Sungevity's Klimaatnieuws - Week 33
We helpen je graag energie besparen. Daarom zetten we het laatste (internationale) solar-, klimaat-, en energienieuws voor je op een rijtje. Hoef je dat niet meer zelf te doen. Deze week met een thema: transportatie.
- Let’s start with every Dutchies favourite mode of transportation: the bike. But not only of the Dutch it turns out: ‘Belgian wins 12.000 km race with solar e-bike’ - Nieuwsfiets (Dutch). The race, called The Sun Trip went from Lyon (France) to Ghangzou (China) and the Belgium winner finished a week! Before the number two.
- Also news about biking (and public transportation) in Trouw (Dutch) this week: ‘We need to bike and take public transportation to work more often’. The opinion article gives some very nice examples of how big companies have changed the standard from a lease-car to a public transport card or bike-bonus.
- From solar bicycles we move to solar cars. ‘German start-up trials solar car that can charge as you drive’ - Reuters. Almost ⅓ cheaper than a basic Tesla model 3 the car could become very popular - Businessinsider (Dutch). Already 6.500 cars have been pre-ordered.
- Not ready to give up the summer holiday vibes yet? Check out WiebeWkkr’s Twitter account. Wiebe has been driving to from the Netherlands to Australia for the last 2 years. What makes his journey really special is that he is driving an all-electric car and relies on stranger’s kindness to charge his battery. He also visits inspiring sustainable organisations along the way. For drool worthy travel videos and inspiring blogs, visit: plugmeinproject.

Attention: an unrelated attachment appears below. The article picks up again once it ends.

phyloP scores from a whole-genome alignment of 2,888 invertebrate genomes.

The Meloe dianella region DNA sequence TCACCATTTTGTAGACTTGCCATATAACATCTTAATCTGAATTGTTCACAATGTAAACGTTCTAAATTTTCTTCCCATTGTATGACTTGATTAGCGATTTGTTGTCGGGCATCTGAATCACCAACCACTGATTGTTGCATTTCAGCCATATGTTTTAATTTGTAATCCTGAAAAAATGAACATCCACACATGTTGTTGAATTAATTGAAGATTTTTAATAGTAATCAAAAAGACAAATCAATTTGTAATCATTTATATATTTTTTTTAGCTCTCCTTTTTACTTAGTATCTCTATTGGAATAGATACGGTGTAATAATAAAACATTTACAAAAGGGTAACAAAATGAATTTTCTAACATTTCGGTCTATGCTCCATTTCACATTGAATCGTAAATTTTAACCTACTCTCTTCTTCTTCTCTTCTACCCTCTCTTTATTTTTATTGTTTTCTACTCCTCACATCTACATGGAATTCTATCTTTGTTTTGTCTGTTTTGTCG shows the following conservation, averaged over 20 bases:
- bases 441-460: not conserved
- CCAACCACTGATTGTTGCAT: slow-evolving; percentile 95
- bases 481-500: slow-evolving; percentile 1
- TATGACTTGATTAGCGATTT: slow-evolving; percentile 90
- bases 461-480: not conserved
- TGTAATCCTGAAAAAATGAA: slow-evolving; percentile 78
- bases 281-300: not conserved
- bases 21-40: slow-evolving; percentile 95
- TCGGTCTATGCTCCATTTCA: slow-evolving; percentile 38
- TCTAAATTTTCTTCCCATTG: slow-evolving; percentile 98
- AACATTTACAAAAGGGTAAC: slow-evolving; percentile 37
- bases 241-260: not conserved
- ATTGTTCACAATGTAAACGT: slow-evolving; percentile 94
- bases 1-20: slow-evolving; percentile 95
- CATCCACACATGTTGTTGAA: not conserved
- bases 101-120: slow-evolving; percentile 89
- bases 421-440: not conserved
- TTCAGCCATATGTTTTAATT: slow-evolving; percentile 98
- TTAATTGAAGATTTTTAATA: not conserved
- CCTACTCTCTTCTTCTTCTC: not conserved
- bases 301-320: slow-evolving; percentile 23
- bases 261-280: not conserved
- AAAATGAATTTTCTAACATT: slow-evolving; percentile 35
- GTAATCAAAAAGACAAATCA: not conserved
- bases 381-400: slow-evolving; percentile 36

- ‘Airbus Zephyr Solar Powered Plane Sets New Record, Stays Aloft For 26 Days’ - Cleantechnica. With a wingspan of 25 meter, weighing 75 kilos, the Zephyr flies at a height of around 20 kilometers, almost twice as high as normal commercial aircrafts. Zephyr is unmanned and will most likely be used for surveillance and communication purposes in the future.
- To finish off, exciting news from NASA, on Sunday it launched the ‘Parker Solar Probe on a historic journey to touch the Sun’. The probe will be able to withstand ‘the unrelenting heat of the corona’. It will transmit its first ‘science observations in December, beginning a revolution in our understanding of the star that makes life on Earth possible’.